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McAfee - 12 Million New IP Addressees Hacked in Q1 2009

McAfee has recently released the threat report for Q1 2009 that says cyber criminals took control of nearly 12 Million new IP addresses during the first three months of this year.

The reports also highlights that malware writers launched more attacks against servers hosting legitimate content to increase the rate of malicious activities.

Besides, some security experts have pointed out that the drastic downfall in spam levels to an estimated 60% after the shutdown of McColo Corp. in November 2008 seems to be again rising due to the fast expansion of botnets during Q1 2009.

McAfee also warns against the threat of rising spam levels in coming months as spammers are putting in everything to restore the lost infrastructure after McColo shutdown. The spam volume will reach the previous levels, said the security company, as reported by vnunet on May 5, 2009.

Security officials at McAfee have raised concerns that the fast expanding bot network will facilitate cyber criminals to flood the Internet with malware.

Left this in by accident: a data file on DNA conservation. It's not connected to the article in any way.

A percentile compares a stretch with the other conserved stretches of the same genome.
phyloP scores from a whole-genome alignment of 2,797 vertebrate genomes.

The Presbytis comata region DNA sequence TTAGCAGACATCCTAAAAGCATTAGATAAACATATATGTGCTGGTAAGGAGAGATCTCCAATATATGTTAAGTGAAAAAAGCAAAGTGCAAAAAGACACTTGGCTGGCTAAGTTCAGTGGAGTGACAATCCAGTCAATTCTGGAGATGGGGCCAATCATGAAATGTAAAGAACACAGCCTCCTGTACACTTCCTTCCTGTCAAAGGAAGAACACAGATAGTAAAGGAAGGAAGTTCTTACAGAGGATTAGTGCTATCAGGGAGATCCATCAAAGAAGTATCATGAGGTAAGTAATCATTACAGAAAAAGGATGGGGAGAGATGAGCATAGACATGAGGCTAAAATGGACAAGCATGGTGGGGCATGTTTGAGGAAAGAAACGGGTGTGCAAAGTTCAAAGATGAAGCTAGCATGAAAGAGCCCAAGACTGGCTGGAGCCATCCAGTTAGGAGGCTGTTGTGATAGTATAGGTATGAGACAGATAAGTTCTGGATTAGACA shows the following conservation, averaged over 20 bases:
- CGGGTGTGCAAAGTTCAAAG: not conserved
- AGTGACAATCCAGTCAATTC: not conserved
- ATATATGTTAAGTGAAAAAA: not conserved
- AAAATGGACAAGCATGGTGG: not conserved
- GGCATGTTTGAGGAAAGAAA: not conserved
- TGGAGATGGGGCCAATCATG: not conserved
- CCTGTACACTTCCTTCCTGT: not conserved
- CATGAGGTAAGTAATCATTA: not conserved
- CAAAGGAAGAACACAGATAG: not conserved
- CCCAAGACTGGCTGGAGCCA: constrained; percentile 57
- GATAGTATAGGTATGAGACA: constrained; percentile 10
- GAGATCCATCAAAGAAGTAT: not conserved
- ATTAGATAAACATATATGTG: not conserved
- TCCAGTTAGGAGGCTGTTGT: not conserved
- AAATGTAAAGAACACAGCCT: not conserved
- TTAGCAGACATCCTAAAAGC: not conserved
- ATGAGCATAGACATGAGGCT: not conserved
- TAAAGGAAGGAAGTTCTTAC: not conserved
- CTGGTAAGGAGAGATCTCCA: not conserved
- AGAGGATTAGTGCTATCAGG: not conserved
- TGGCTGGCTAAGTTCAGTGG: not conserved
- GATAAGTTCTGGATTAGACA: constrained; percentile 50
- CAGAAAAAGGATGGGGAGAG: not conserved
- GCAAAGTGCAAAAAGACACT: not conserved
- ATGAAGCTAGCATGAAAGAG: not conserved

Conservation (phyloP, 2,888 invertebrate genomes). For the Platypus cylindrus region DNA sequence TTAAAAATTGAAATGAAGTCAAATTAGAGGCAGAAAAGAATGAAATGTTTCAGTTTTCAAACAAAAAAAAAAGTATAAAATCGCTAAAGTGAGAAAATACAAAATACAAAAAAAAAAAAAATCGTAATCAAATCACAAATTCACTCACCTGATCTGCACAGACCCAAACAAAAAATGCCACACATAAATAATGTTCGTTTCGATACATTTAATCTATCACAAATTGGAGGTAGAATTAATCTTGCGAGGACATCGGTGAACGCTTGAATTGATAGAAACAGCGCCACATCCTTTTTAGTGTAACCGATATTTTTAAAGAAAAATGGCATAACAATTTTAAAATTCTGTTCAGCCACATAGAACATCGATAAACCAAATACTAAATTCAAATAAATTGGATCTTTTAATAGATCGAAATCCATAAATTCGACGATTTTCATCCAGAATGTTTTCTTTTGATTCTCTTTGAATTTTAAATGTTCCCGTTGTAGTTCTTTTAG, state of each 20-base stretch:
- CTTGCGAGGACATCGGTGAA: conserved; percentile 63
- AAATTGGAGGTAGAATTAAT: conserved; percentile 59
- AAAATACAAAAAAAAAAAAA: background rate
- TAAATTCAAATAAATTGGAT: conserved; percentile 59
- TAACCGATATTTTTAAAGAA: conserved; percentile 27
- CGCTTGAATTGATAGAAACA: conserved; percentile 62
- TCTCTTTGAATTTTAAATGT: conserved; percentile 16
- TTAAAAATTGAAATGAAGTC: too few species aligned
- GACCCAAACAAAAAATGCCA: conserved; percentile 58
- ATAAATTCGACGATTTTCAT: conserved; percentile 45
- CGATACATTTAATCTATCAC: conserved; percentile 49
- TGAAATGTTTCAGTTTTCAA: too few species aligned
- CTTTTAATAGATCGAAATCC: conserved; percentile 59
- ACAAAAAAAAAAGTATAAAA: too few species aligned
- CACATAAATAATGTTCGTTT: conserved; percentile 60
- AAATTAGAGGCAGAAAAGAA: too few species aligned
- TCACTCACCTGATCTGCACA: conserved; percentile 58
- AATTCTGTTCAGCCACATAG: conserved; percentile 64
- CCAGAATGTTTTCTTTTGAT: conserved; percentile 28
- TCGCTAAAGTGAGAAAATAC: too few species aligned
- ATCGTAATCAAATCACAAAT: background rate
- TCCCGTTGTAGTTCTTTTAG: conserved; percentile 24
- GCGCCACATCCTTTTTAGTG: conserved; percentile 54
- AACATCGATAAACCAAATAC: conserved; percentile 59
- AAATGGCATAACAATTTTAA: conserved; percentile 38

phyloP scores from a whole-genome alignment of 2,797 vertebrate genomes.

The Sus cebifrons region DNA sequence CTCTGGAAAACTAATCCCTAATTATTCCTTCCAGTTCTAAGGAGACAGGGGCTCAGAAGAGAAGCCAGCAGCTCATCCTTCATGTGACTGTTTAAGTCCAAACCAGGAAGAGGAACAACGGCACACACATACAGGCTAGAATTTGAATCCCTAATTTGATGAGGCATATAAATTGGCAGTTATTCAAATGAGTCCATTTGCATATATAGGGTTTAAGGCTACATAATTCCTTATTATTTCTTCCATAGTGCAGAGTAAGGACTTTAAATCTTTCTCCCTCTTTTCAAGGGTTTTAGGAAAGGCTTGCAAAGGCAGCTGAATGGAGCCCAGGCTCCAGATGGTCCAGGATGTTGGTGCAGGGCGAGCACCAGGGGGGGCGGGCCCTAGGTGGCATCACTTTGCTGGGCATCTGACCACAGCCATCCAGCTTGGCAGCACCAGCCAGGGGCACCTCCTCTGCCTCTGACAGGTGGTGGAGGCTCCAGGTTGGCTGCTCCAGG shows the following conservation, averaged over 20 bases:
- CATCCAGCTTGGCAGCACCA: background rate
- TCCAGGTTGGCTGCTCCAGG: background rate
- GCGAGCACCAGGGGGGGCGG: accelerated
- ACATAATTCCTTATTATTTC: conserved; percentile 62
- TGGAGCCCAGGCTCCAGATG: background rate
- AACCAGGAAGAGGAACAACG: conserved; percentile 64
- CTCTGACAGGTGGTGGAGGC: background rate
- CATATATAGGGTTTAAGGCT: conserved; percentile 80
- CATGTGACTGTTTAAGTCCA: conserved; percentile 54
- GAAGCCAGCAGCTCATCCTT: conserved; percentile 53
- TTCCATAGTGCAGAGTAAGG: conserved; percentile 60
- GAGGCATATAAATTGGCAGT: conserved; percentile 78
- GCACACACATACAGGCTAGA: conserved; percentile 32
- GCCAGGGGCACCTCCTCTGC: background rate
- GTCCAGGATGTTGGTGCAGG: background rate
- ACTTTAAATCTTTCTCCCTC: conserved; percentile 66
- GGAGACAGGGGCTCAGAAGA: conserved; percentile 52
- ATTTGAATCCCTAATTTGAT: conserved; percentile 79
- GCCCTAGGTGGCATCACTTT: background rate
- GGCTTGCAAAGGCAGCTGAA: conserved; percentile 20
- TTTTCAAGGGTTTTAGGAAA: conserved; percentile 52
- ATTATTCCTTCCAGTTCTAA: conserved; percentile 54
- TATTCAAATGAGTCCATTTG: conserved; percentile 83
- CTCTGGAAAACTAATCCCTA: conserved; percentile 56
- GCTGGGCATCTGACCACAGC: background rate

The threat report also contains information about viruses besides botnets and malware. It says Koobface virus resurfaced and over 800 new variants of the virus were detected in March 2009. Despite making huge hue and cry, Conficker worm represented a small subset of total threat reports. A vector used by Conficker variants, Autorun malware, accounted for 10% of the total detections reported in the first three months of 2009.

McAfee's threat report has placed the US on top in the list of countries that reported highest infections. This indicates that spammers and malware distributors are using the US and neighboring countries to conduct their nebulous activities. The reason for high infection in these countries is lack of security systems and indifference to updates.

Moreover, cyber criminals are becoming more sophisticated and advanced in their techniques by increasingly employing URL redirects and Web 2.0 sites. This enabled them to keep their locations and malicious activities hidden from security agencies, said the security vendor.

In fact, security agencies are facing many difficulties in tracing the exact locations of malicious attacks as malware writers are continuously improving their tricking techniques. This concern is commonly shared by other security companies including Fortinet apart from McAfee.

Related article: McAfee Alerts Windows about Accessibility Hole in Vista

» SPAMfighter News - 5/12/2009

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